Senior Design 2021 – Biomedical Engineering Team 21
Emily Shea Shayan Sasani Trevon Graham Jennifer Aguilar Jillian Strandberg
UV-Vis Spectroscopy for Local Tissue Perfusion Detection in the Advancement of Minimally Invasive Surgery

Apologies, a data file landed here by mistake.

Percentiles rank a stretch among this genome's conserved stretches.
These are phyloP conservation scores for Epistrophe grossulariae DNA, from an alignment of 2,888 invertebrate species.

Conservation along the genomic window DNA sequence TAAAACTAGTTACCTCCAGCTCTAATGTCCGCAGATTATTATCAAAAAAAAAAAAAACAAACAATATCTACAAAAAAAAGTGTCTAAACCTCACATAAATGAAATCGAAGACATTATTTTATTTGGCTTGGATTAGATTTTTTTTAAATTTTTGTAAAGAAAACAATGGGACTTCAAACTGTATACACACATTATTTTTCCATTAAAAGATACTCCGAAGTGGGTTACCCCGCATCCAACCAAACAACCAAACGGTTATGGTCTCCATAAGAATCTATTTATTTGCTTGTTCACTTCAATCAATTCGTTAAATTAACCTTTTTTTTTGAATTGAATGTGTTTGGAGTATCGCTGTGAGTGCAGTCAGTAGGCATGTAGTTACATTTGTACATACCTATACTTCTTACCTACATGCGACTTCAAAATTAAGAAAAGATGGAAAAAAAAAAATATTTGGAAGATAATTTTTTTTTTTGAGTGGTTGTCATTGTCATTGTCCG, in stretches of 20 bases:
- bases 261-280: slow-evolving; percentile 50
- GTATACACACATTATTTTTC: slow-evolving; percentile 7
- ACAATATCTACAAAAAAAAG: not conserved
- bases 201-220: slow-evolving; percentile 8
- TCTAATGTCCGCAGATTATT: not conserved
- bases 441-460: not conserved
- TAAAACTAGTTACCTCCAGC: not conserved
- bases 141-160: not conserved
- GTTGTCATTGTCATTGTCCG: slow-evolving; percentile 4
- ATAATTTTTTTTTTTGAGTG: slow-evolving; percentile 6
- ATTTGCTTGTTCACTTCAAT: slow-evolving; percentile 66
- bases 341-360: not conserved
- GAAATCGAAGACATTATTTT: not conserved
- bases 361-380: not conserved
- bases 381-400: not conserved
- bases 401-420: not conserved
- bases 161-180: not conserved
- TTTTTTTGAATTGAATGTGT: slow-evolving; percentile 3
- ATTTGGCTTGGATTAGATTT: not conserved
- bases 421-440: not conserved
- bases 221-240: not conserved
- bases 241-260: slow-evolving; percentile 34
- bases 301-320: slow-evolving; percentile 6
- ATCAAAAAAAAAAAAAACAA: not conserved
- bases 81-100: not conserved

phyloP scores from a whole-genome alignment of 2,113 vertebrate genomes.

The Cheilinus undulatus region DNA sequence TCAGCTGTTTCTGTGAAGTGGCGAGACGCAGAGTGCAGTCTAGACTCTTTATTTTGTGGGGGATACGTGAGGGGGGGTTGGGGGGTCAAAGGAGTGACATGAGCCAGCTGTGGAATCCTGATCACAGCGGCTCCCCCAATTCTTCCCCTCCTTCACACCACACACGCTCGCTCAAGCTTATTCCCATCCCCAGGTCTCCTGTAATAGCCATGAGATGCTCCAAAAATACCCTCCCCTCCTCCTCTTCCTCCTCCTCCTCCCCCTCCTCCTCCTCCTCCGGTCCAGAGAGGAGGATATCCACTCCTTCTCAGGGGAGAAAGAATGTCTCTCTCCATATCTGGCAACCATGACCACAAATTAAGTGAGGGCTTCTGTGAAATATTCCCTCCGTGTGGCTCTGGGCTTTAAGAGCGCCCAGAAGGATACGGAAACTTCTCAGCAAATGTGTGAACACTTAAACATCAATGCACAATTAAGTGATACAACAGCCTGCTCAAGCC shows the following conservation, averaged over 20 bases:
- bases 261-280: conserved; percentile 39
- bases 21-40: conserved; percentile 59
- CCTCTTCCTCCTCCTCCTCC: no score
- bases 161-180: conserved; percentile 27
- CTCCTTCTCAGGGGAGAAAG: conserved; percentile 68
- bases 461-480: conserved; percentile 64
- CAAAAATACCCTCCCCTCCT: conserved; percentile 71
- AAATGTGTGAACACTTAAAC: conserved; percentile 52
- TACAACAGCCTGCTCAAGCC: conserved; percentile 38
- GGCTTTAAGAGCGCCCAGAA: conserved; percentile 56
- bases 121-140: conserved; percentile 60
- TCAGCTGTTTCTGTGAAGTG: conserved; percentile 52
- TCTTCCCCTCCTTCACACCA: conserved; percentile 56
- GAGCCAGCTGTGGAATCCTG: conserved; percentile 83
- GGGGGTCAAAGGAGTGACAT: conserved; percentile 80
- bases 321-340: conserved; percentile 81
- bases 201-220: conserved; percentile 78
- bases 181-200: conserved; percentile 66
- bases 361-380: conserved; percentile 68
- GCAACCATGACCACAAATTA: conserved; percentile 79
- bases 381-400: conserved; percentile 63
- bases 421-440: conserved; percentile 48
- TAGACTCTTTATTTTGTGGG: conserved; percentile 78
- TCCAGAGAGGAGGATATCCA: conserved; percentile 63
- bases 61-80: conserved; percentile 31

Minimally invasive surgery is a growing branch of the medical field, concerned with operations that lead to decreased trauma to the body. Laparoscopy for example, uses one or more small incision to allow surgical instruments to access the body with the least amount of damage to the tissue. Minimally invasive surgery is a growing field due to its many advantages in comparison with open surgery. It decreases the patient's risk for infection, increases healing rates, physically there is less bleeding and less scarring, and this is all followed by less hospital time. An important component of surgical procedures is the perfusion of biological tissue. Tissue perfusion can be defined as local blood flow through a capillary bed within a tissue. It has been found that good local tissue perfusion helps the success rate and healing of a surgical procedure. This project aims to find a way to quantify local perfusion of tissue. In doing so, the goal is that tissues can be identified as well-perfused or ill-perfused, which would help a surgeon determine the ideal location for incisions. Perfusion can be quantified by the oxygenation of the blood (more specifically the hemoglobin) in a tissue. The overall goal of this project is to evaluate a state-of-the-art perfusion detection method and complete a proof-of-concept study demonstrating the application of UV-Vis Fiber Optic Spectrometry for local tissue perfusion.